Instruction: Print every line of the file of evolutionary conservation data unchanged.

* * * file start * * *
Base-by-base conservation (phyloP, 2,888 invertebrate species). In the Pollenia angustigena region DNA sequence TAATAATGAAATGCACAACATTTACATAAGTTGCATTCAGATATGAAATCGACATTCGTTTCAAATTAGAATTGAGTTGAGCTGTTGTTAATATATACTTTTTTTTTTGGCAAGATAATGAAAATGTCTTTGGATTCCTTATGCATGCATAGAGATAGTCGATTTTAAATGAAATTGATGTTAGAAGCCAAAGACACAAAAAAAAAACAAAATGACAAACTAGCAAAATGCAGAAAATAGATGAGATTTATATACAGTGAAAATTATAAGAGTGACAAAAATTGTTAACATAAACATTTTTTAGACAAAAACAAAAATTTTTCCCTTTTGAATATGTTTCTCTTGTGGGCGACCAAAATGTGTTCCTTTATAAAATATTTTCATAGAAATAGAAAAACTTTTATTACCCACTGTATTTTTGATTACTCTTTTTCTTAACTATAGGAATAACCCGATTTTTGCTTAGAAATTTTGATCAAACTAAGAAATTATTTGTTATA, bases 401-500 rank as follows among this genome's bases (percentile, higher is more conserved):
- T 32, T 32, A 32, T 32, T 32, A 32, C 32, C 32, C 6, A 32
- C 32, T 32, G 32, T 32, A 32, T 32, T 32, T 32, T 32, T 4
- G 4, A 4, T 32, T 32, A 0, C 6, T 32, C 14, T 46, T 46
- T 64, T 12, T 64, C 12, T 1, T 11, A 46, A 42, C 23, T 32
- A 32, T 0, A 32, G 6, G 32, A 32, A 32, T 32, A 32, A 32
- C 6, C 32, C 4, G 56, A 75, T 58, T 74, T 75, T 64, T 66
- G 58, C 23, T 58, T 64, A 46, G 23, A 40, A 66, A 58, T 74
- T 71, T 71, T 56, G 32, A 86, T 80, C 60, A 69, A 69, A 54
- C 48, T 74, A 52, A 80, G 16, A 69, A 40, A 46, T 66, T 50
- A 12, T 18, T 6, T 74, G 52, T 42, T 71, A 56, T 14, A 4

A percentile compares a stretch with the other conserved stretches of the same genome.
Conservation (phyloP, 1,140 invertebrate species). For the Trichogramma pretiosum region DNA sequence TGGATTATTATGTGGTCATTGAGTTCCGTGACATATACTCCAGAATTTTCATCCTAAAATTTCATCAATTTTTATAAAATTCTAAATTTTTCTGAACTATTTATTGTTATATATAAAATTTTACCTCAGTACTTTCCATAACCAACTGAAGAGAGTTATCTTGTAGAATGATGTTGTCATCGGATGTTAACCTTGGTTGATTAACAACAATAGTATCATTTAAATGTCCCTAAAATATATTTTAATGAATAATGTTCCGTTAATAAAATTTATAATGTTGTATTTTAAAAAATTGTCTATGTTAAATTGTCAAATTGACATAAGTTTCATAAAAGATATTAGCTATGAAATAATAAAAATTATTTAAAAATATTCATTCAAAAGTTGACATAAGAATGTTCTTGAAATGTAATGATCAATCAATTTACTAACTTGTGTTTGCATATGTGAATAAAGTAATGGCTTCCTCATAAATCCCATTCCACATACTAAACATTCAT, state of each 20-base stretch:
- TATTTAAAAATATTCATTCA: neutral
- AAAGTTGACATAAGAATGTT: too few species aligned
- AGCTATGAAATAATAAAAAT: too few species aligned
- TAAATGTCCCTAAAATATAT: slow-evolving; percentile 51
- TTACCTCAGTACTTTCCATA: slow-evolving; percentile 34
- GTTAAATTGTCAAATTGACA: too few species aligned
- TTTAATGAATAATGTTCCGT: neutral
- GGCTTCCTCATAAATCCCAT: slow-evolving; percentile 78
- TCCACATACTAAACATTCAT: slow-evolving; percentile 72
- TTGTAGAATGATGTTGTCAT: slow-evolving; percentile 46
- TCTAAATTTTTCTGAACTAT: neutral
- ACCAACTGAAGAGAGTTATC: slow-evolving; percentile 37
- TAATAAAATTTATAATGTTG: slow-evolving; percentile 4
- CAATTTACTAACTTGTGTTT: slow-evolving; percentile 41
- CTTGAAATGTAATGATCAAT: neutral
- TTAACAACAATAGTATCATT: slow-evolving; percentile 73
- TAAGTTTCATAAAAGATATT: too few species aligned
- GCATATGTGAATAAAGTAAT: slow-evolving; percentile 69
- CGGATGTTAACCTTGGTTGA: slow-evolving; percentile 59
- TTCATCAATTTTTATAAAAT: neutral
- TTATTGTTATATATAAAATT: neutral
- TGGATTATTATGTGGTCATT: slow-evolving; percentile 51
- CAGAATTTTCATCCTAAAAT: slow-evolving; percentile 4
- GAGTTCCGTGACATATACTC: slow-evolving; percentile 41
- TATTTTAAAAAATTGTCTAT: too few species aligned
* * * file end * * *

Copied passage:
Base-by-base conservation (phyloP, 2,888 invertebrate species). In the Pollenia angustigena region DNA sequence TAATAATGAAATGCACAACATTTACATAAGTTGCATTCAGATATGAAATCGACATTCGTTTCAAATTAGAATTGAGTTGAGCTGTTGTTAATATATACTTTTTTTTTTGGCAAGATAATGAAAATGTCTTTGGATTCCTTATGCATGCATAGAGATAGTCGATTTTAAATGAAATTGATGTTAGAAGCCAAAGACACAAAAAAAAAACAAAATGACAAACTAGCAAAATGCAGAAAATAGATGAGATTTATATACAGTGAAAATTATAAGAGTGACAAAAATTGTTAACATAAACATTTTTTAGACAAAAACAAAAATTTTTCCCTTTTGAATATGTTTCTCTTGTGGGCGACCAAAATGTGTTCCTTTATAAAATATTTTCATAGAAATAGAAAAACTTTTATTACCCACTGTATTTTTGATTACTCTTTTTCTTAACTATAGGAATAACCCGATTTTTGCTTAGAAATTTTGATCAAACTAAGAAATTATTTGTTATA, bases 401-500 rank as follows among this genome's bases (percentile, higher is more conserved):
- T 32, T 32, A 32, T 32, T 32, A 32, C 32, C 32, C 6, A 32
- C 32, T 32, G 32, T 32, A 32, T 32, T 32, T 32, T 32, T 4
- G 4, A 4, T 32, T 32, A 0, C 6, T 32, C 14, T 46, T 46
- T 64, T 12, T 64, C 12, T 1, T 11, A 46, A 42, C 23, T 32
- A 32, T 0, A 32, G 6, G 32, A 32, A 32, T 32, A 32, A 32
- C 6, C 32, C 4, G 56, A 75, T 58, T 74, T 75, T 64, T 66
- G 58, C 23, T 58, T 64, A 46, G 23, A 40, A 66, A 58, T 74
- T 71, T 71, T 56, G 32, A 86, T 80, C 60, A 69, A 69, A 54
- C 48, T 74, A 52, A 80, G 16, A 69, A 40, A 46, T 66, T 50
- A 12, T 18, T 6, T 74, G 52, T 42, T 71, A 56, T 14, A 4

A percentile compares a stretch with the other conserved stretches of the same genome.
Conservation (phyloP, 1,140 invertebrate species). For the Trichogramma pretiosum region DNA sequence TGGATTATTATGTGGTCATTGAGTTCCGTGACATATACTCCAGAATTTTCATCCTAAAATTTCATCAATTTTTATAAAATTCTAAATTTTTCTGAACTATTTATTGTTATATATAAAATTTTACCTCAGTACTTTCCATAACCAACTGAAGAGAGTTATCTTGTAGAATGATGTTGTCATCGGATGTTAACCTTGGTTGATTAACAACAATAGTATCATTTAAATGTCCCTAAAATATATTTTAATGAATAATGTTCCGTTAATAAAATTTATAATGTTGTATTTTAAAAAATTGTCTATGTTAAATTGTCAAATTGACATAAGTTTCATAAAAGATATTAGCTATGAAATAATAAAAATTATTTAAAAATATTCATTCAAAAGTTGACATAAGAATGTTCTTGAAATGTAATGATCAATCAATTTACTAACTTGTGTTTGCATATGTGAATAAAGTAATGGCTTCCTCATAAATCCCATTCCACATACTAAACATTCAT, state of each 20-base stretch:
- TATTTAAAAATATTCATTCA: neutral
- AAAGTTGACATAAGAATGTT: too few species aligned
- AGCTATGAAATAATAAAAAT: too few species aligned
- TAAATGTCCCTAAAATATAT: slow-evolving; percentile 51
- TTACCTCAGTACTTTCCATA: slow-evolving; percentile 34
- GTTAAATTGTCAAATTGACA: too few species aligned
- TTTAATGAATAATGTTCCGT: neutral
- GGCTTCCTCATAAATCCCAT: slow-evolving; percentile 78
- TCCACATACTAAACATTCAT: slow-evolving; percentile 72
- TTGTAGAATGATGTTGTCAT: slow-evolving; percentile 46
- TCTAAATTTTTCTGAACTAT: neutral
- ACCAACTGAAGAGAGTTATC: slow-evolving; percentile 37
- TAATAAAATTTATAATGTTG: slow-evolving; percentile 4
- CAATTTACTAACTTGTGTTT: slow-evolving; percentile 41
- CTTGAAATGTAATGATCAAT: neutral
- TTAACAACAATAGTATCATT: slow-evolving; percentile 73
- TAAGTTTCATAAAAGATATT: too few species aligned
- GCATATGTGAATAAAGTAAT: slow-evolving; percentile 69
- CGGATGTTAACCTTGGTTGA: slow-evolving; percentile 59
- TTCATCAATTTTTATAAAAT: neutral
- TTATTGTTATATATAAAATT: neutral
- TGGATTATTATGTGGTCATT: slow-evolving; percentile 51
- CAGAATTTTCATCCTAAAAT: slow-evolving; percentile 4
- GAGTTCCGTGACATATACTC: slow-evolving; percentile 41
- TATTTTAAAAAATTGTCTAT: too few species aligned